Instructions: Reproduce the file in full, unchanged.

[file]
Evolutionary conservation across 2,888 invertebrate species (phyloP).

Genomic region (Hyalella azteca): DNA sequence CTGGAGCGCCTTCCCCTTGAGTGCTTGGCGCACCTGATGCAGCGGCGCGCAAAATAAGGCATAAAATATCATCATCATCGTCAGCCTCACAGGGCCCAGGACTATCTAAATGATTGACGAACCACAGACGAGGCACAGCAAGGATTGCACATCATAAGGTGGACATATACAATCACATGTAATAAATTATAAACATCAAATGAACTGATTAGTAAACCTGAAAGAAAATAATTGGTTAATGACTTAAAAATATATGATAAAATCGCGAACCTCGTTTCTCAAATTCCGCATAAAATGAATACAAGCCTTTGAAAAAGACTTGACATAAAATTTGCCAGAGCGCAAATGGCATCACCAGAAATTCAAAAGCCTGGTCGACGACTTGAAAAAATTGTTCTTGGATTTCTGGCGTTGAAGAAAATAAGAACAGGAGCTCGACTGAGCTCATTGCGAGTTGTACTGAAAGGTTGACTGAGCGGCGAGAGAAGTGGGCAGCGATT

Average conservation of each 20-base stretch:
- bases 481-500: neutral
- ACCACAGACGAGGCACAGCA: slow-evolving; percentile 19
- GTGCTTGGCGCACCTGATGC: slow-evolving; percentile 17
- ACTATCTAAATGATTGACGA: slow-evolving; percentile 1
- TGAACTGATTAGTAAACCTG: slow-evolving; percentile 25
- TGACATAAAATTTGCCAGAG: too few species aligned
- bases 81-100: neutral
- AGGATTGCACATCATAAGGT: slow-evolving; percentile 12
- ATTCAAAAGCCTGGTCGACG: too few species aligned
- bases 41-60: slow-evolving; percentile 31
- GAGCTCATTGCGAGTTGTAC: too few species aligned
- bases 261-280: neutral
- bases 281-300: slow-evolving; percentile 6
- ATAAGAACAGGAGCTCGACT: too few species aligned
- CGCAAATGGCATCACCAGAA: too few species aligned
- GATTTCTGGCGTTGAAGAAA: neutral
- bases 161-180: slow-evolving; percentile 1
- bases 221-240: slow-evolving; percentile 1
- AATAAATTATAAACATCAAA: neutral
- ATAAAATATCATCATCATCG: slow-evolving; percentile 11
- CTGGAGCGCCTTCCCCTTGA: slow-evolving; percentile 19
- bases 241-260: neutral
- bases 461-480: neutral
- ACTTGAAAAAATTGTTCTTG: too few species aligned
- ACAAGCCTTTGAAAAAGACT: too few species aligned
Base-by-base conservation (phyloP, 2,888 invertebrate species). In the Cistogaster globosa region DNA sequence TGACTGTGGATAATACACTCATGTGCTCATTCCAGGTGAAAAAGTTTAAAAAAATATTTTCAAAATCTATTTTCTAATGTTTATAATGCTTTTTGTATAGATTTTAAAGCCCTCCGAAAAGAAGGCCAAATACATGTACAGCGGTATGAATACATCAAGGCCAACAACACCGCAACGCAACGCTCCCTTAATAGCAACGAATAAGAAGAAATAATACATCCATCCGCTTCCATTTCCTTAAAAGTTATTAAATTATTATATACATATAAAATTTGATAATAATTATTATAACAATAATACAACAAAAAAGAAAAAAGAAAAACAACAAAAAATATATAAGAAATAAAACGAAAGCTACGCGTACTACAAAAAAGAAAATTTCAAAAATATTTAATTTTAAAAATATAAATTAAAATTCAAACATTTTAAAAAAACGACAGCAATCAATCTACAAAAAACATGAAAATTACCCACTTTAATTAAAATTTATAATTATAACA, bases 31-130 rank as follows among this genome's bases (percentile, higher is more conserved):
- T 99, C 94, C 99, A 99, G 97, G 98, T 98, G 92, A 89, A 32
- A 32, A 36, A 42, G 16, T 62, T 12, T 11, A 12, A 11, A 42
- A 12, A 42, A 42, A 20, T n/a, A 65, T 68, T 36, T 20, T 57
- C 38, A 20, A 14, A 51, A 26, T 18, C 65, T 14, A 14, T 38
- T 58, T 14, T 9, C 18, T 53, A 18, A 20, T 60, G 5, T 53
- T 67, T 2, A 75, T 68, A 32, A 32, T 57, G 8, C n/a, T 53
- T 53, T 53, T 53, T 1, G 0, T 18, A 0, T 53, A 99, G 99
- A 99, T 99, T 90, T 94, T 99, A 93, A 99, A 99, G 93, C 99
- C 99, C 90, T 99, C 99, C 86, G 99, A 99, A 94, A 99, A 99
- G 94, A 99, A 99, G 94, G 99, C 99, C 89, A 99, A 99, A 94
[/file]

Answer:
Evolutionary conservation across 2,888 invertebrate species (phyloP).

Genomic region (Hyalella azteca): DNA sequence CTGGAGCGCCTTCCCCTTGAGTGCTTGGCGCACCTGATGCAGCGGCGCGCAAAATAAGGCATAAAATATCATCATCATCGTCAGCCTCACAGGGCCCAGGACTATCTAAATGATTGACGAACCACAGACGAGGCACAGCAAGGATTGCACATCATAAGGTGGACATATACAATCACATGTAATAAATTATAAACATCAAATGAACTGATTAGTAAACCTGAAAGAAAATAATTGGTTAATGACTTAAAAATATATGATAAAATCGCGAACCTCGTTTCTCAAATTCCGCATAAAATGAATACAAGCCTTTGAAAAAGACTTGACATAAAATTTGCCAGAGCGCAAATGGCATCACCAGAAATTCAAAAGCCTGGTCGACGACTTGAAAAAATTGTTCTTGGATTTCTGGCGTTGAAGAAAATAAGAACAGGAGCTCGACTGAGCTCATTGCGAGTTGTACTGAAAGGTTGACTGAGCGGCGAGAGAAGTGGGCAGCGATT

Average conservation of each 20-base stretch:
- bases 481-500: neutral
- ACCACAGACGAGGCACAGCA: slow-evolving; percentile 19
- GTGCTTGGCGCACCTGATGC: slow-evolving; percentile 17
- ACTATCTAAATGATTGACGA: slow-evolving; percentile 1
- TGAACTGATTAGTAAACCTG: slow-evolving; percentile 25
- TGACATAAAATTTGCCAGAG: too few species aligned
- bases 81-100: neutral
- AGGATTGCACATCATAAGGT: slow-evolving; percentile 12
- ATTCAAAAGCCTGGTCGACG: too few species aligned
- bases 41-60: slow-evolving; percentile 31
- GAGCTCATTGCGAGTTGTAC: too few species aligned
- bases 261-280: neutral
- bases 281-300: slow-evolving; percentile 6
- ATAAGAACAGGAGCTCGACT: too few species aligned
- CGCAAATGGCATCACCAGAA: too few species aligned
- GATTTCTGGCGTTGAAGAAA: neutral
- bases 161-180: slow-evolving; percentile 1
- bases 221-240: slow-evolving; percentile 1
- AATAAATTATAAACATCAAA: neutral
- ATAAAATATCATCATCATCG: slow-evolving; percentile 11
- CTGGAGCGCCTTCCCCTTGA: slow-evolving; percentile 19
- bases 241-260: neutral
- bases 461-480: neutral
- ACTTGAAAAAATTGTTCTTG: too few species aligned
- ACAAGCCTTTGAAAAAGACT: too few species aligned
Base-by-base conservation (phyloP, 2,888 invertebrate species). In the Cistogaster globosa region DNA sequence TGACTGTGGATAATACACTCATGTGCTCATTCCAGGTGAAAAAGTTTAAAAAAATATTTTCAAAATCTATTTTCTAATGTTTATAATGCTTTTTGTATAGATTTTAAAGCCCTCCGAAAAGAAGGCCAAATACATGTACAGCGGTATGAATACATCAAGGCCAACAACACCGCAACGCAACGCTCCCTTAATAGCAACGAATAAGAAGAAATAATACATCCATCCGCTTCCATTTCCTTAAAAGTTATTAAATTATTATATACATATAAAATTTGATAATAATTATTATAACAATAATACAACAAAAAAGAAAAAAGAAAAACAACAAAAAATATATAAGAAATAAAACGAAAGCTACGCGTACTACAAAAAAGAAAATTTCAAAAATATTTAATTTTAAAAATATAAATTAAAATTCAAACATTTTAAAAAAACGACAGCAATCAATCTACAAAAAACATGAAAATTACCCACTTTAATTAAAATTTATAATTATAACA, bases 31-130 rank as follows among this genome's bases (percentile, higher is more conserved):
- T 99, C 94, C 99, A 99, G 97, G 98, T 98, G 92, A 89, A 32
- A 32, A 36, A 42, G 16, T 62, T 12, T 11, A 12, A 11, A 42
- A 12, A 42, A 42, A 20, T n/a, A 65, T 68, T 36, T 20, T 57
- C 38, A 20, A 14, A 51, A 26, T 18, C 65, T 14, A 14, T 38
- T 58, T 14, T 9, C 18, T 53, A 18, A 20, T 60, G 5, T 53
- T 67, T 2, A 75, T 68, A 32, A 32, T 57, G 8, C n/a, T 53
- T 53, T 53, T 53, T 1, G 0, T 18, A 0, T 53, A 99, G 99
- A 99, T 99, T 90, T 94, T 99, A 93, A 99, A 99, G 93, C 99
- C 99, C 90, T 99, C 99, C 86, G 99, A 99, A 94, A 99, A 99
- G 94, A 99, A 99, G 94, G 99, C 99, C 89, A 99, A 99, A 94